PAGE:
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Resilience in Action: Challenges and Solutions to Climate Change in Bangladesh

Edited By Samia Ahmed Selim, Basundhara Tripathy Furlong and Meherun Ahmed

Published : Saturday, 5 June, 2021 at 12:00 AM  Count : 268
Reviewed By Shishir Reza

Restoring our Ecosystems through Climatic Adaptation…
Resilience in Action: Challenges and Solutions to Climate Change in Bangladesh

Resilience in Action: Challenges and Solutions to Climate Change in Bangladesh

Climate change is a global phenomenon being experienced by all levels of society, regardless of social factors or geographic locations. Climate emergency is primarily a global emergency with very strong implications for Bangladesh, which is one of the most vulnerable countries to the adverse impacts of climate change. However, University of Liberal Arts Bangladesh has been published a book from University Press Limited on October 2019. This book is entitled "Resilience in Action: Challenges and Solutions to Climate Change in Bangladesh".
This manuscript deals with Climate change adaptation, adaptation practices in coastal regions, role of private sector in adaptation, cultural and sustainable livelihood framework, loss and damage by climate change, farmers perception on drought, temperature stress in mangrove  forests, cultivation practices in water logged area and sustainable development. This manuscript explores three sections - theoretical frameworks; adaptation strategies and local knowledge.
In Bangladesh, climate change has two dimensions. The first is for us to do our best to reduce our own emissions of greenhouse gases that facilitates climate change. Even though our emissions are not significant we should nevertheless ensure that we minimize emissions from use of energy, transport and industries as well as enhance our tree plantation program. The impacts of climate change on a country emerge from complex interactions between the actual physical changes and geographical, social, cultural, economic and political variables. Bangladesh is affected by extreme weather variability such as temperature, water scarcity, evapo-transpiration losses, drought intensity, heat waves and cold waves etc.    
Authors mention almost 20-30% of total household in Bangladesh are headed by women. Women are most vulnerable populations due to economic inequalities. About 39 million people in our country already been displaced. Migrants take shelter in overpopulated slums in the cities and experience poor living standards, poor healthcare, safe potable water, sanitation, education and healthy environment. Researchers clarify the adaptation practices in coastal region - construction of cyclone shelters, pond sand filters, cultivation of saline tolerant rice varieties, floating gardening and dyke cropping.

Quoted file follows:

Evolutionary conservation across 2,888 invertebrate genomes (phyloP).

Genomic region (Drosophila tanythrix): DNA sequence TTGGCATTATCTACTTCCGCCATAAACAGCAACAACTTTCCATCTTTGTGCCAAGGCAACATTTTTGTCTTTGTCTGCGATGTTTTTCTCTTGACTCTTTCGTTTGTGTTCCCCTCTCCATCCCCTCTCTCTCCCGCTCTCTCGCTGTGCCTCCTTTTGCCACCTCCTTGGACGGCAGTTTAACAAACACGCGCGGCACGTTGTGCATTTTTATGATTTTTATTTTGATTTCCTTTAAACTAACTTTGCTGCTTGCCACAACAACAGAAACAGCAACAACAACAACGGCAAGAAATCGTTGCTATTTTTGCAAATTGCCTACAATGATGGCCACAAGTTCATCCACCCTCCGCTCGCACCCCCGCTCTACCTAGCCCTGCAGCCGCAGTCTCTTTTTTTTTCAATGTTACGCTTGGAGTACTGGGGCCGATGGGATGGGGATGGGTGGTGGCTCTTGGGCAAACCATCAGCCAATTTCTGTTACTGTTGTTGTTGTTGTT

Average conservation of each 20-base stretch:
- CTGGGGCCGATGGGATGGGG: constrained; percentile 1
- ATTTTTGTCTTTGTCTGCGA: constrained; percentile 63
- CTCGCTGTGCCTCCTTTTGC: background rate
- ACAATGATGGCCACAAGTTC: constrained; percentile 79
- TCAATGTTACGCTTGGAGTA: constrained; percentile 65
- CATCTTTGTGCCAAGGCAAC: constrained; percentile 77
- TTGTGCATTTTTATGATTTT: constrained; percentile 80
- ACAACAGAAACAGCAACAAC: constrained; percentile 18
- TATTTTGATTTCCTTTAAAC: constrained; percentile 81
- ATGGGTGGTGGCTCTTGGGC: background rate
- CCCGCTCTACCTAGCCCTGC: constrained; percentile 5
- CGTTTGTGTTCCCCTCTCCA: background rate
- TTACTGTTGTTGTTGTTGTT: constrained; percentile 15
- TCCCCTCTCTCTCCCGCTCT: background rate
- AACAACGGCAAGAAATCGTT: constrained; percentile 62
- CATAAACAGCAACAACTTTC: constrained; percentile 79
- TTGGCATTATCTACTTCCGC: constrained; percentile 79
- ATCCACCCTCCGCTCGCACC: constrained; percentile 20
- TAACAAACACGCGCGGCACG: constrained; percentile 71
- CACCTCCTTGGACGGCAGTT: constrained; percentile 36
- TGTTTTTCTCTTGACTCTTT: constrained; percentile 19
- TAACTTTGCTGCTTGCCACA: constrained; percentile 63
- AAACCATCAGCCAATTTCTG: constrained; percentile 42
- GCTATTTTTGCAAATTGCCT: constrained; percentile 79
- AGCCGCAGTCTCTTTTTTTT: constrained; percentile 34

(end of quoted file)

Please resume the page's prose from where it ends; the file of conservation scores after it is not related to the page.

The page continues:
Writers unlock the private sector engagement in climate change adaption as it is essential due to investments in infrastructure and design of buildings. It is important to mention that private sector needs to ensure that their project designs and implementations support the nature and low carbon emissions.
Researchers explain poverty is increasingly concentrated among socially marginalized groups such as women, people with disabilities, the elderly, ethnic and caste minorities. Vulnerability to natural disasters and increase climatic shocks and stresses has driven Bangladesh to re-think water resource management agricultural adaptation, environmental protection and disaster preparedness. Direct anthropogenic impacts affecting sea grass worldwide; increased seawater temperature reduces sea grass growth, temporal pattern and geographical distribution of seasons are predicted to change, global warming affecting mangrove eco-systems.
Authors analyze the meteorological hazards (tropical storm, extra tropical storm, convective storm, local storm) - hydrological (flood) - climatologically (extreme temperature, drought, forest fire); slow-onset events-salinity, sea level rise as well as risk reduction, retention and transfer strategies. Drought has huge impacts on livelihood; food production and security, fish production, health, livestock, poultry, crop, plant and animal species, wildlife habitat; water and air quality.
Finally, this book is an insightful towards understanding the climatic impacts on nature, climate change adaptation strategies and disaster risk management. The lessons learnt from the analysis of this book also have boom for future policy formulation and implementation.

The reviewer is an environmental Analyst & Associate Member, Bangladesh Economic Association (BEA)

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